Dear Annie: I’ve been married for 24 years and have five children (two in college). I have spent most of my married years raising them, taking care of the home front and minding our family business.
Two years ago, my husband retired early, at age 45, and promised he’d find other work to compensate for the expected loss of income. After a year of waiting for him to find that “other” work, nothing ever came of his promise. He manages the family business, which is suffering badly, and has never seriously sought additional employment.
We have dealt with depression, anger and alcoholism (still there), and I have had enough. My problem is, I don’t know what my rights and responsibilities are regarding my share of ownership in the family business. We have agreed to sell it, but who wants to buy a failing business? In the meantime, I have secured a very promising career with a good salary. I am tired of living my life on an emotional roller coaster and would appreciate your timely advice. — Desperate in Massachusetts
Dear Desperate: You need the services of two professionals — a marriage counselor and an attorney. The attorney will let you know what your responsibilities and rights are regarding a jointly owned business. The counselor will help you determine if the marriage is worth saving.
Some men, after retirement, become severely depressed and lack motivation. However, many of these men discover that their skills are valuable in teaching and mentoring, and the renewed sense of worth gives their life meaning. For the wives, of course, it takes a great deal of patience to hang in there, but it often works out best in the long run. Please consider all options before giving up.
Dear Annie: I am writing in response to “Grossed-Out in Illinois,” whose future in-laws fed their dog from the table and then let the dog lick the plates before they went into the dishwasher.
I am a veterinarian, and I repeatedly warn clients of the perils of feeding their dog table scraps. Dogs are unable to handle varied dietary ingredients and fatty foods the way humans do. At the very least, it can cause flatulence, diarrhea, vomiting, obesity, allergies or intestinal infection. It may also lead to a serious and potentially fatal case of pancreatitis, which is debilitating and very painful. Some people may think one little morsel or a tiny lick of gravy from a plate won’t hurt, but I have seen dogs die after ingesting very small amounts of table food.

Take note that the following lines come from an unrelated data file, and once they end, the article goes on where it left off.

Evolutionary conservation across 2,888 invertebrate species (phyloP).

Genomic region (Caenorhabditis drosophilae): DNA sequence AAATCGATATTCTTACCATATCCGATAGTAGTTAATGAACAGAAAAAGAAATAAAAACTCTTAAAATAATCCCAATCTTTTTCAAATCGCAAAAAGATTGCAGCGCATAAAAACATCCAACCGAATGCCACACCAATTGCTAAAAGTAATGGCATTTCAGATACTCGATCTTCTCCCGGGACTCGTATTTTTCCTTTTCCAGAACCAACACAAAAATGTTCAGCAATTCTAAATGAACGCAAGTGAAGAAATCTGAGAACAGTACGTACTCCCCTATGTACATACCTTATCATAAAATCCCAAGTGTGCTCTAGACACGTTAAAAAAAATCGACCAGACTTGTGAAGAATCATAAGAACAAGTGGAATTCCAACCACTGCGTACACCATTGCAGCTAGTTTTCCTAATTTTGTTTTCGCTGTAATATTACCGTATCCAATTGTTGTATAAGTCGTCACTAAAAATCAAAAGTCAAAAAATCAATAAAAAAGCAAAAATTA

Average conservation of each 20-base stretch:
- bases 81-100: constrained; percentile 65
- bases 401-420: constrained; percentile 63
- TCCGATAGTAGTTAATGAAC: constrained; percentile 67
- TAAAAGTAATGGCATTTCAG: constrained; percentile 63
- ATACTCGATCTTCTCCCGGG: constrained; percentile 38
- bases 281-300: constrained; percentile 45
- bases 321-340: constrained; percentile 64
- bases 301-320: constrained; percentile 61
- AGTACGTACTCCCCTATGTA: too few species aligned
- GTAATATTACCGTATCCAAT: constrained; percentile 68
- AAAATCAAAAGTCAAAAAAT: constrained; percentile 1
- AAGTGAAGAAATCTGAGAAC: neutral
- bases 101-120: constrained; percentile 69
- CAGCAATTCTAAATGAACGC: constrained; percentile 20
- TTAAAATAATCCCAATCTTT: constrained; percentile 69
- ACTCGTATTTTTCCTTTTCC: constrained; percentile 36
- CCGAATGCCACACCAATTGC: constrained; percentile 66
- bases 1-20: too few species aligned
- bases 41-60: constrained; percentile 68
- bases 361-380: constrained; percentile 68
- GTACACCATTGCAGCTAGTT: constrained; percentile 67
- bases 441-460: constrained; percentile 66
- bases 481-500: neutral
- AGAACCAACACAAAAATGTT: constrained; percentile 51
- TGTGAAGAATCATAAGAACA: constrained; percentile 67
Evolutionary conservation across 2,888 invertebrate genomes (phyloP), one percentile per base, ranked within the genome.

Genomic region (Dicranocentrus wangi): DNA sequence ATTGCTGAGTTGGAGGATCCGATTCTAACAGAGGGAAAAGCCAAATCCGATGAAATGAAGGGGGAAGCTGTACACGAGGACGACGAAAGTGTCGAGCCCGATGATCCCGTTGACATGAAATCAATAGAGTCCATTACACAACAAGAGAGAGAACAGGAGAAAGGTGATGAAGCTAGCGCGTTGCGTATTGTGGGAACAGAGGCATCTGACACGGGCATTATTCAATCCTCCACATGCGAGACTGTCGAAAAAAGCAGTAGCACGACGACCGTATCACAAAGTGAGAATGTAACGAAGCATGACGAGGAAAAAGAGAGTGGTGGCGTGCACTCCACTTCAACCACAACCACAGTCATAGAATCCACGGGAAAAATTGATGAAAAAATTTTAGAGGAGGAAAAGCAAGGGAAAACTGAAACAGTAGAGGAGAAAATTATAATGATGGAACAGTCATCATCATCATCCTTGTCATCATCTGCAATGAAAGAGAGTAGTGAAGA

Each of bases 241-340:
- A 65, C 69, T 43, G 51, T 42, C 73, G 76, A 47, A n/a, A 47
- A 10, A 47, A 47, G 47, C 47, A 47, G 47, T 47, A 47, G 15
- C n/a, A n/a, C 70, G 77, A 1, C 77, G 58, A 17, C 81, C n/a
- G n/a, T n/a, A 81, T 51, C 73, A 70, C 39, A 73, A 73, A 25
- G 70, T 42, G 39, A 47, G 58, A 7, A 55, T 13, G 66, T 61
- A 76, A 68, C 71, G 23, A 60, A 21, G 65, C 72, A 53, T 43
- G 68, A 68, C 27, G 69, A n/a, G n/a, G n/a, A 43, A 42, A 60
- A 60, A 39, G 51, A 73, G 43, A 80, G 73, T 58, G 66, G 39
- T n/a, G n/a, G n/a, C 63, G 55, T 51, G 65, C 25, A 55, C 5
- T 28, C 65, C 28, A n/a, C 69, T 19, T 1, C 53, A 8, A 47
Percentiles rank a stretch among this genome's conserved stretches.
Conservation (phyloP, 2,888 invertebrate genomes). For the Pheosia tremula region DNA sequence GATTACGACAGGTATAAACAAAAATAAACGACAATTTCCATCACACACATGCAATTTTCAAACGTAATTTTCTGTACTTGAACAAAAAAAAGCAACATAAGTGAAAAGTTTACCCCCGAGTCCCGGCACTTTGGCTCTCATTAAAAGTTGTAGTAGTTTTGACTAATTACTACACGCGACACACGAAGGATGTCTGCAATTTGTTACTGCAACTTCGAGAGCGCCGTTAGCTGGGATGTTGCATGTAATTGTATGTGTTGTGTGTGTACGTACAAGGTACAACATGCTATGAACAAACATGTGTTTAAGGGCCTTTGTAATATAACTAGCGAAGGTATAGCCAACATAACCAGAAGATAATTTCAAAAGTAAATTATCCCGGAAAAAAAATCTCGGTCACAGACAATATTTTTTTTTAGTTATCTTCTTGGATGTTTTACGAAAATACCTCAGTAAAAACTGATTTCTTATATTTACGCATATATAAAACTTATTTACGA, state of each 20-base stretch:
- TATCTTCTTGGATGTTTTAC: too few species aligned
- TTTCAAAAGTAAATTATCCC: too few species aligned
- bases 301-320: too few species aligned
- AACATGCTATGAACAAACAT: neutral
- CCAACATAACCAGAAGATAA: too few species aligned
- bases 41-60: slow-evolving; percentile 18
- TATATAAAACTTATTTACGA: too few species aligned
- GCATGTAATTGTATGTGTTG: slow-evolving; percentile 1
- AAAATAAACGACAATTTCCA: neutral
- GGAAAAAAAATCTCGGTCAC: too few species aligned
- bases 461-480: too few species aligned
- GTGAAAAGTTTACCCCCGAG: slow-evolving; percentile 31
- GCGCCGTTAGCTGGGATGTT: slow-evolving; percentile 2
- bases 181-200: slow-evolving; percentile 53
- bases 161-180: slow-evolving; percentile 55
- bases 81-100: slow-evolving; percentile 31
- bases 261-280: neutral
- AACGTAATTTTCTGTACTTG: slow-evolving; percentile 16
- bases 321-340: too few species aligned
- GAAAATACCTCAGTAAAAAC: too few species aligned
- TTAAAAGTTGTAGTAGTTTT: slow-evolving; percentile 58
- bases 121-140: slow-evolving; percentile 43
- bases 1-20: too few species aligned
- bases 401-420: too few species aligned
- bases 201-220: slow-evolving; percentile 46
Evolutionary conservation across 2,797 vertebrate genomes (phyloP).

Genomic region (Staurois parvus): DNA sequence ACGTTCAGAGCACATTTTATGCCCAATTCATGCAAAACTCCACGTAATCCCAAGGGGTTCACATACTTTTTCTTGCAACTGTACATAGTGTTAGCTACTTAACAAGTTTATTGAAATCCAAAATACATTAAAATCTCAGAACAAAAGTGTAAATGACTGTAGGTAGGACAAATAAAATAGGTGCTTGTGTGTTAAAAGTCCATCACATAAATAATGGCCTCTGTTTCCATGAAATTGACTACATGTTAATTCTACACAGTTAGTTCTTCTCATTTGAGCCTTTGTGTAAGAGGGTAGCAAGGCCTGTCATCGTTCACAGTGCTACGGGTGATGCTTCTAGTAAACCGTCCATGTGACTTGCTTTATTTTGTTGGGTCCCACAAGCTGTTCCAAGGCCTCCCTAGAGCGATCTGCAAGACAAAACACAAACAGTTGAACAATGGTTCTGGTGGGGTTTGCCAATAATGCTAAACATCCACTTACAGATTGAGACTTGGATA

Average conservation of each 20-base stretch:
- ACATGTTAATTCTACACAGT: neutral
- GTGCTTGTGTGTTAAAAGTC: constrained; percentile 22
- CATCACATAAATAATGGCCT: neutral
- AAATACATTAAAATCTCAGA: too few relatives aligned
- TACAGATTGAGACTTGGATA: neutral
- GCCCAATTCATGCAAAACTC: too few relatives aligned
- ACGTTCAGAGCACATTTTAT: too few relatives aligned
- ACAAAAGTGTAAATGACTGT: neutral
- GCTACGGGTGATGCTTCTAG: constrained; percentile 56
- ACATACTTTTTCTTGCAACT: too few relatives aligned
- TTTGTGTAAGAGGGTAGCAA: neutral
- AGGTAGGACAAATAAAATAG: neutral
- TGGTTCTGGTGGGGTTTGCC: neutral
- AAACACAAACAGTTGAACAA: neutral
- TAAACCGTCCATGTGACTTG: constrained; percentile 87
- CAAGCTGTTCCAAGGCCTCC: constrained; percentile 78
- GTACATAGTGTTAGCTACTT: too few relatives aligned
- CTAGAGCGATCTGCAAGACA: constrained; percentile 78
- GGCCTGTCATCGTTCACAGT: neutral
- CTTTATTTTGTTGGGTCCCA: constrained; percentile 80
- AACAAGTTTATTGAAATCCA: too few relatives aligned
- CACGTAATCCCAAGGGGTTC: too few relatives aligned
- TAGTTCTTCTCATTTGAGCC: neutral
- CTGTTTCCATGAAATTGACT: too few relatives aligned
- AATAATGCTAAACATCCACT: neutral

Tell the future in-laws to talk with their veterinarian. He or she will recommend cutting out the table food and sticking with a well-balanced dog-food diet. Their dog will live a much healthier, longer life. — Looking Out for Fido in Louisiana
Dear La.: Many readers pointed out that dogs can become quite ill if they eat human food. (Chocolate was one of the “poisons” mentioned most frequently.) Please, folks, take care of your dogs by feeding them an appropriate diet. You aren’t doing them any favors by treating them to your table scraps. Really.
Dear Annie: I am a prosecutor for the state of New Mexico and have had many cases where children have been sexually abused by a member of their family. It is much more prevalent than most realize. Please tell “Teen in Need” that many families simply refuse to believe that their relative could do such a heinous act. Your advice to him about counseling was right on target.
Also, his oldest sister committed a crime by offering money to drop the charges. Bribery or Intimidation of a Witness is a third-degree felony in New Mexico, punishable by up to three years in the state penitentiary. — Concerned Prosecutor
Dear Prosecutor: Thank you for your expertise. We aren’t going to recommend that a teenage boy send his sister to the state pen, but we appreciate the knowledge and hope the counseling will provide the help he needs.
“Annie’s Mailbox” is written by Kathy Mitchell and Marcy Sugar. This column was originally published in 2016. To find out more about Classic Annie’s Mailbox and read features by other Creators Syndicate writers and cartoonists, visit Creators Syndicate at www.creators.com.